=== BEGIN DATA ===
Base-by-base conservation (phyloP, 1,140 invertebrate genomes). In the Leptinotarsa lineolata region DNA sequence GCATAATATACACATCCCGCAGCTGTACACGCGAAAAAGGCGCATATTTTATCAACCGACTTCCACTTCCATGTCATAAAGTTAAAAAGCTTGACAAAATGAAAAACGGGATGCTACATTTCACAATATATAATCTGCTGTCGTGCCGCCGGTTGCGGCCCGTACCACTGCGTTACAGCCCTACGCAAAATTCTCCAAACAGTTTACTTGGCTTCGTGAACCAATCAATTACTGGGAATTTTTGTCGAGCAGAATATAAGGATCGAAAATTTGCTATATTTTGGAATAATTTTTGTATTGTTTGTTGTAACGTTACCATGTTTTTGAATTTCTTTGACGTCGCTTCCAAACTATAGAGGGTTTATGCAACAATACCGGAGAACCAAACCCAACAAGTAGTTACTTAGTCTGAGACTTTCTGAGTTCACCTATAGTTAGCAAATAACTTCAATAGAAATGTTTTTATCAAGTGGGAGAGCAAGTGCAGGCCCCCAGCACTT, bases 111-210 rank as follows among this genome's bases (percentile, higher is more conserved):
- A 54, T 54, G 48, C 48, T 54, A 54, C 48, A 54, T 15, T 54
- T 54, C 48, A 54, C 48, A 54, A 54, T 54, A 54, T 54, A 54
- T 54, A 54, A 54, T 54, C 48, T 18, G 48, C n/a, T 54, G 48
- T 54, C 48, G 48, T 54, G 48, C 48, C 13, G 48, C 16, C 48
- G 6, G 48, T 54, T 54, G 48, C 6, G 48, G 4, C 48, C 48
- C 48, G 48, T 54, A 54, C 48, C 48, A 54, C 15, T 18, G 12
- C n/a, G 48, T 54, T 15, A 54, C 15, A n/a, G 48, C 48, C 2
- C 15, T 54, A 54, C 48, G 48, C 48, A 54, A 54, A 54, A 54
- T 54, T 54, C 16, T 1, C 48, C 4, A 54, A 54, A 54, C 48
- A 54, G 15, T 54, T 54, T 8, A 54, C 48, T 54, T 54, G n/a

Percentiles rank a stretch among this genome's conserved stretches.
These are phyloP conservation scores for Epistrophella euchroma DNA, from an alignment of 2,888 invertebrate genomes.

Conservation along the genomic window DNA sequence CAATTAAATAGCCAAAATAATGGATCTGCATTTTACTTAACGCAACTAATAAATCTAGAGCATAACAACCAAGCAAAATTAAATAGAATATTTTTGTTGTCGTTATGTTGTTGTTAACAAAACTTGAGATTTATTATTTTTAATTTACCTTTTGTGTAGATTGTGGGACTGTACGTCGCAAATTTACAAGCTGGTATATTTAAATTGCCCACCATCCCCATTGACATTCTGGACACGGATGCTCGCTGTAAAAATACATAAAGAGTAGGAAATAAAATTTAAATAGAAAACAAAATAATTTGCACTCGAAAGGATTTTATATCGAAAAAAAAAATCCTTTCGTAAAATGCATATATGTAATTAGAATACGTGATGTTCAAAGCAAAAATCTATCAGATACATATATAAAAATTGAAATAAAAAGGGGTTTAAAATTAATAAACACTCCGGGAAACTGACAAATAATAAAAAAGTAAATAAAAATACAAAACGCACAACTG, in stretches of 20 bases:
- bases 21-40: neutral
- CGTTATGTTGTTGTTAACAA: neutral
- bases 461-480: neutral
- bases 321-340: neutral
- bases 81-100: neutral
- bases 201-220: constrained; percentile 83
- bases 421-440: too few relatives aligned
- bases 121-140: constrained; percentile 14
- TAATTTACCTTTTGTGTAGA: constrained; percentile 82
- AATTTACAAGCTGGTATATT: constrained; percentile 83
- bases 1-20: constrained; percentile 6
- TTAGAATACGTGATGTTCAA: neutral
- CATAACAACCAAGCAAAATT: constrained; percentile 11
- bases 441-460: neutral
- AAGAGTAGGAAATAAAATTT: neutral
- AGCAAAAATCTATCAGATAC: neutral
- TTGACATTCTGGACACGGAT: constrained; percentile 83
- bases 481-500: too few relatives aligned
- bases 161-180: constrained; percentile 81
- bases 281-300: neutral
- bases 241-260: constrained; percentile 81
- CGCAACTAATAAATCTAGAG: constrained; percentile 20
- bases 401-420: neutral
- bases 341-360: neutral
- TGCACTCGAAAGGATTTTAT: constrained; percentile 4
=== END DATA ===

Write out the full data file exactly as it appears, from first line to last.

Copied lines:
Base-by-base conservation (phyloP, 1,140 invertebrate genomes). In the Leptinotarsa lineolata region DNA sequence GCATAATATACACATCCCGCAGCTGTACACGCGAAAAAGGCGCATATTTTATCAACCGACTTCCACTTCCATGTCATAAAGTTAAAAAGCTTGACAAAATGAAAAACGGGATGCTACATTTCACAATATATAATCTGCTGTCGTGCCGCCGGTTGCGGCCCGTACCACTGCGTTACAGCCCTACGCAAAATTCTCCAAACAGTTTACTTGGCTTCGTGAACCAATCAATTACTGGGAATTTTTGTCGAGCAGAATATAAGGATCGAAAATTTGCTATATTTTGGAATAATTTTTGTATTGTTTGTTGTAACGTTACCATGTTTTTGAATTTCTTTGACGTCGCTTCCAAACTATAGAGGGTTTATGCAACAATACCGGAGAACCAAACCCAACAAGTAGTTACTTAGTCTGAGACTTTCTGAGTTCACCTATAGTTAGCAAATAACTTCAATAGAAATGTTTTTATCAAGTGGGAGAGCAAGTGCAGGCCCCCAGCACTT, bases 111-210 rank as follows among this genome's bases (percentile, higher is more conserved):
- A 54, T 54, G 48, C 48, T 54, A 54, C 48, A 54, T 15, T 54
- T 54, C 48, A 54, C 48, A 54, A 54, T 54, A 54, T 54, A 54
- T 54, A 54, A 54, T 54, C 48, T 18, G 48, C n/a, T 54, G 48
- T 54, C 48, G 48, T 54, G 48, C 48, C 13, G 48, C 16, C 48
- G 6, G 48, T 54, T 54, G 48, C 6, G 48, G 4, C 48, C 48
- C 48, G 48, T 54, A 54, C 48, C 48, A 54, C 15, T 18, G 12
- C n/a, G 48, T 54, T 15, A 54, C 15, A n/a, G 48, C 48, C 2
- C 15, T 54, A 54, C 48, G 48, C 48, A 54, A 54, A 54, A 54
- T 54, T 54, C 16, T 1, C 48, C 4, A 54, A 54, A 54, C 48
- A 54, G 15, T 54, T 54, T 8, A 54, C 48, T 54, T 54, G n/a

Percentiles rank a stretch among this genome's conserved stretches.
These are phyloP conservation scores for Epistrophella euchroma DNA, from an alignment of 2,888 invertebrate genomes.

Conservation along the genomic window DNA sequence CAATTAAATAGCCAAAATAATGGATCTGCATTTTACTTAACGCAACTAATAAATCTAGAGCATAACAACCAAGCAAAATTAAATAGAATATTTTTGTTGTCGTTATGTTGTTGTTAACAAAACTTGAGATTTATTATTTTTAATTTACCTTTTGTGTAGATTGTGGGACTGTACGTCGCAAATTTACAAGCTGGTATATTTAAATTGCCCACCATCCCCATTGACATTCTGGACACGGATGCTCGCTGTAAAAATACATAAAGAGTAGGAAATAAAATTTAAATAGAAAACAAAATAATTTGCACTCGAAAGGATTTTATATCGAAAAAAAAAATCCTTTCGTAAAATGCATATATGTAATTAGAATACGTGATGTTCAAAGCAAAAATCTATCAGATACATATATAAAAATTGAAATAAAAAGGGGTTTAAAATTAATAAACACTCCGGGAAACTGACAAATAATAAAAAAGTAAATAAAAATACAAAACGCACAACTG, in stretches of 20 bases:
- bases 21-40: neutral
- CGTTATGTTGTTGTTAACAA: neutral
- bases 461-480: neutral
- bases 321-340: neutral
- bases 81-100: neutral
- bases 201-220: constrained; percentile 83
- bases 421-440: too few relatives aligned
- bases 121-140: constrained; percentile 14
- TAATTTACCTTTTGTGTAGA: constrained; percentile 82
- AATTTACAAGCTGGTATATT: constrained; percentile 83
- bases 1-20: constrained; percentile 6
- TTAGAATACGTGATGTTCAA: neutral
- CATAACAACCAAGCAAAATT: constrained; percentile 11
- bases 441-460: neutral
- AAGAGTAGGAAATAAAATTT: neutral
- AGCAAAAATCTATCAGATAC: neutral
- TTGACATTCTGGACACGGAT: constrained; percentile 83
- bases 481-500: too few relatives aligned
- bases 161-180: constrained; percentile 81
- bases 281-300: neutral
- bases 241-260: constrained; percentile 81
- CGCAACTAATAAATCTAGAG: constrained; percentile 20
- bases 401-420: neutral
- bases 341-360: neutral
- TGCACTCGAAAGGATTTTAT: constrained; percentile 4